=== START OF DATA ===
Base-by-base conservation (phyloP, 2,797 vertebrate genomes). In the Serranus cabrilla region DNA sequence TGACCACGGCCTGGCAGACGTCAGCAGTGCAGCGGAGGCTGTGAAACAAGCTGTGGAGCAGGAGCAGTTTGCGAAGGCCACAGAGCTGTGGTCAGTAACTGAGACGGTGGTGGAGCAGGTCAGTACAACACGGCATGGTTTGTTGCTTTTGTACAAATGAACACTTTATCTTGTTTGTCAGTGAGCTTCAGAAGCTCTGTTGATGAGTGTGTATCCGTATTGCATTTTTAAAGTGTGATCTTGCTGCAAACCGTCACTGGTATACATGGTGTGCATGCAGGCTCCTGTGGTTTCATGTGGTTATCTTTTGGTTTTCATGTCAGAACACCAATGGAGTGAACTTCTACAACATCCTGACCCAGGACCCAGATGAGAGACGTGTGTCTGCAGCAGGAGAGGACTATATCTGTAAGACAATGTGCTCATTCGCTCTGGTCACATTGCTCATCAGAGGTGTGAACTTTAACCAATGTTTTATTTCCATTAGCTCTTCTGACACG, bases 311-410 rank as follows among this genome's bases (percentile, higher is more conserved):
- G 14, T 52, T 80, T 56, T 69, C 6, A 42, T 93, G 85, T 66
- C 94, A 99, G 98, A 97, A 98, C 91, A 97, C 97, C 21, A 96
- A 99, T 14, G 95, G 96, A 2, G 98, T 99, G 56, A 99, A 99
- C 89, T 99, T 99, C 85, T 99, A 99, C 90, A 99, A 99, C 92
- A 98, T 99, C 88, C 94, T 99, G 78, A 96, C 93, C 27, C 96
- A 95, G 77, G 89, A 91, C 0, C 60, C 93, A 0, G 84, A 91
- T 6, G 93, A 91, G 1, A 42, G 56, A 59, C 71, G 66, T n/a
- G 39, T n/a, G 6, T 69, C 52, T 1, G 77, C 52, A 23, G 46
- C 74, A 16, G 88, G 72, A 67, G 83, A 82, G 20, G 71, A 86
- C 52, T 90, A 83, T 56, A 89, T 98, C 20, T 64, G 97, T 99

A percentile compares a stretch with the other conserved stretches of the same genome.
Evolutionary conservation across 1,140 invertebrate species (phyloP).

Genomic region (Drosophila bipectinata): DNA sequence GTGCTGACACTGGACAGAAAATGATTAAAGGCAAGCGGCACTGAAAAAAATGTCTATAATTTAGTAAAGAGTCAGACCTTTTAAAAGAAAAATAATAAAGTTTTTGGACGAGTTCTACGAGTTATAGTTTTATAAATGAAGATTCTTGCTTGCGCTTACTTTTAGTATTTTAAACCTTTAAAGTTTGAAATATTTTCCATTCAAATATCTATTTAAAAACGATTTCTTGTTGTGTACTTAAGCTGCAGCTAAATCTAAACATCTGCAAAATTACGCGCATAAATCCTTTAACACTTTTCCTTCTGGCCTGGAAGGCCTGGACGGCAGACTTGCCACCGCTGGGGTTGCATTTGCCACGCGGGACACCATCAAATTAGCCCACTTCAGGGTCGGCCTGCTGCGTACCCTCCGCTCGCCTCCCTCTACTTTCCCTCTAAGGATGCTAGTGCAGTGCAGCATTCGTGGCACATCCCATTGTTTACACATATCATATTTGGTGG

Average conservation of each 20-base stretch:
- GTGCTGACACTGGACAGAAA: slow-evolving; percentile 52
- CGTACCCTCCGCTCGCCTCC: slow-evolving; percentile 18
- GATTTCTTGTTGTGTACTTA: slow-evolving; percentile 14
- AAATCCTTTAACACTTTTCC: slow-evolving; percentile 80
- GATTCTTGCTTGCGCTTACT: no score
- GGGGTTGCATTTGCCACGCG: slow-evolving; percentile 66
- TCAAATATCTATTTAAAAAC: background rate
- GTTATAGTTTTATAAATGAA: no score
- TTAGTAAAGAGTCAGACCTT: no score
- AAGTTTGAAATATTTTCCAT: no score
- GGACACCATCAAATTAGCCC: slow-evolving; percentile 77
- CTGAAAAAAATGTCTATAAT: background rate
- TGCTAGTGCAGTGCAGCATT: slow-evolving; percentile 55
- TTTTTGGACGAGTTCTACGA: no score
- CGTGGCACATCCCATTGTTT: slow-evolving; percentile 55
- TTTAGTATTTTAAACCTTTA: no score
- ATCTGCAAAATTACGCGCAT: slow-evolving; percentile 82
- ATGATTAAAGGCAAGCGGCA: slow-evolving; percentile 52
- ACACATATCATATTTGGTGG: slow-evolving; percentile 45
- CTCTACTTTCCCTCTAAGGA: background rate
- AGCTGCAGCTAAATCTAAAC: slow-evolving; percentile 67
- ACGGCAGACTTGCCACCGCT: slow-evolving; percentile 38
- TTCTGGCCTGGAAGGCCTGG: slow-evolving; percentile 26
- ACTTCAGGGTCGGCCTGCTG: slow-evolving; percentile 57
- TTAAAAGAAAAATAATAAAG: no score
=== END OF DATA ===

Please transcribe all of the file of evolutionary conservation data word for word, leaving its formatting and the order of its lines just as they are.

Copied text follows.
Base-by-base conservation (phyloP, 2,797 vertebrate genomes). In the Serranus cabrilla region DNA sequence TGACCACGGCCTGGCAGACGTCAGCAGTGCAGCGGAGGCTGTGAAACAAGCTGTGGAGCAGGAGCAGTTTGCGAAGGCCACAGAGCTGTGGTCAGTAACTGAGACGGTGGTGGAGCAGGTCAGTACAACACGGCATGGTTTGTTGCTTTTGTACAAATGAACACTTTATCTTGTTTGTCAGTGAGCTTCAGAAGCTCTGTTGATGAGTGTGTATCCGTATTGCATTTTTAAAGTGTGATCTTGCTGCAAACCGTCACTGGTATACATGGTGTGCATGCAGGCTCCTGTGGTTTCATGTGGTTATCTTTTGGTTTTCATGTCAGAACACCAATGGAGTGAACTTCTACAACATCCTGACCCAGGACCCAGATGAGAGACGTGTGTCTGCAGCAGGAGAGGACTATATCTGTAAGACAATGTGCTCATTCGCTCTGGTCACATTGCTCATCAGAGGTGTGAACTTTAACCAATGTTTTATTTCCATTAGCTCTTCTGACACG, bases 311-410 rank as follows among this genome's bases (percentile, higher is more conserved):
- G 14, T 52, T 80, T 56, T 69, C 6, A 42, T 93, G 85, T 66
- C 94, A 99, G 98, A 97, A 98, C 91, A 97, C 97, C 21, A 96
- A 99, T 14, G 95, G 96, A 2, G 98, T 99, G 56, A 99, A 99
- C 89, T 99, T 99, C 85, T 99, A 99, C 90, A 99, A 99, C 92
- A 98, T 99, C 88, C 94, T 99, G 78, A 96, C 93, C 27, C 96
- A 95, G 77, G 89, A 91, C 0, C 60, C 93, A 0, G 84, A 91
- T 6, G 93, A 91, G 1, A 42, G 56, A 59, C 71, G 66, T n/a
- G 39, T n/a, G 6, T 69, C 52, T 1, G 77, C 52, A 23, G 46
- C 74, A 16, G 88, G 72, A 67, G 83, A 82, G 20, G 71, A 86
- C 52, T 90, A 83, T 56, A 89, T 98, C 20, T 64, G 97, T 99

A percentile compares a stretch with the other conserved stretches of the same genome.
Evolutionary conservation across 1,140 invertebrate species (phyloP).

Genomic region (Drosophila bipectinata): DNA sequence GTGCTGACACTGGACAGAAAATGATTAAAGGCAAGCGGCACTGAAAAAAATGTCTATAATTTAGTAAAGAGTCAGACCTTTTAAAAGAAAAATAATAAAGTTTTTGGACGAGTTCTACGAGTTATAGTTTTATAAATGAAGATTCTTGCTTGCGCTTACTTTTAGTATTTTAAACCTTTAAAGTTTGAAATATTTTCCATTCAAATATCTATTTAAAAACGATTTCTTGTTGTGTACTTAAGCTGCAGCTAAATCTAAACATCTGCAAAATTACGCGCATAAATCCTTTAACACTTTTCCTTCTGGCCTGGAAGGCCTGGACGGCAGACTTGCCACCGCTGGGGTTGCATTTGCCACGCGGGACACCATCAAATTAGCCCACTTCAGGGTCGGCCTGCTGCGTACCCTCCGCTCGCCTCCCTCTACTTTCCCTCTAAGGATGCTAGTGCAGTGCAGCATTCGTGGCACATCCCATTGTTTACACATATCATATTTGGTGG

Average conservation of each 20-base stretch:
- GTGCTGACACTGGACAGAAA: slow-evolving; percentile 52
- CGTACCCTCCGCTCGCCTCC: slow-evolving; percentile 18
- GATTTCTTGTTGTGTACTTA: slow-evolving; percentile 14
- AAATCCTTTAACACTTTTCC: slow-evolving; percentile 80
- GATTCTTGCTTGCGCTTACT: no score
- GGGGTTGCATTTGCCACGCG: slow-evolving; percentile 66
- TCAAATATCTATTTAAAAAC: background rate
- GTTATAGTTTTATAAATGAA: no score
- TTAGTAAAGAGTCAGACCTT: no score
- AAGTTTGAAATATTTTCCAT: no score
- GGACACCATCAAATTAGCCC: slow-evolving; percentile 77
- CTGAAAAAAATGTCTATAAT: background rate
- TGCTAGTGCAGTGCAGCATT: slow-evolving; percentile 55
- TTTTTGGACGAGTTCTACGA: no score
- CGTGGCACATCCCATTGTTT: slow-evolving; percentile 55
- TTTAGTATTTTAAACCTTTA: no score
- ATCTGCAAAATTACGCGCAT: slow-evolving; percentile 82
- ATGATTAAAGGCAAGCGGCA: slow-evolving; percentile 52
- ACACATATCATATTTGGTGG: slow-evolving; percentile 45
- CTCTACTTTCCCTCTAAGGA: background rate
- AGCTGCAGCTAAATCTAAAC: slow-evolving; percentile 67
- ACGGCAGACTTGCCACCGCT: slow-evolving; percentile 38
- TTCTGGCCTGGAAGGCCTGG: slow-evolving; percentile 26
- ACTTCAGGGTCGGCCTGCTG: slow-evolving; percentile 57
- TTAAAAGAAAAATAATAAAG: no score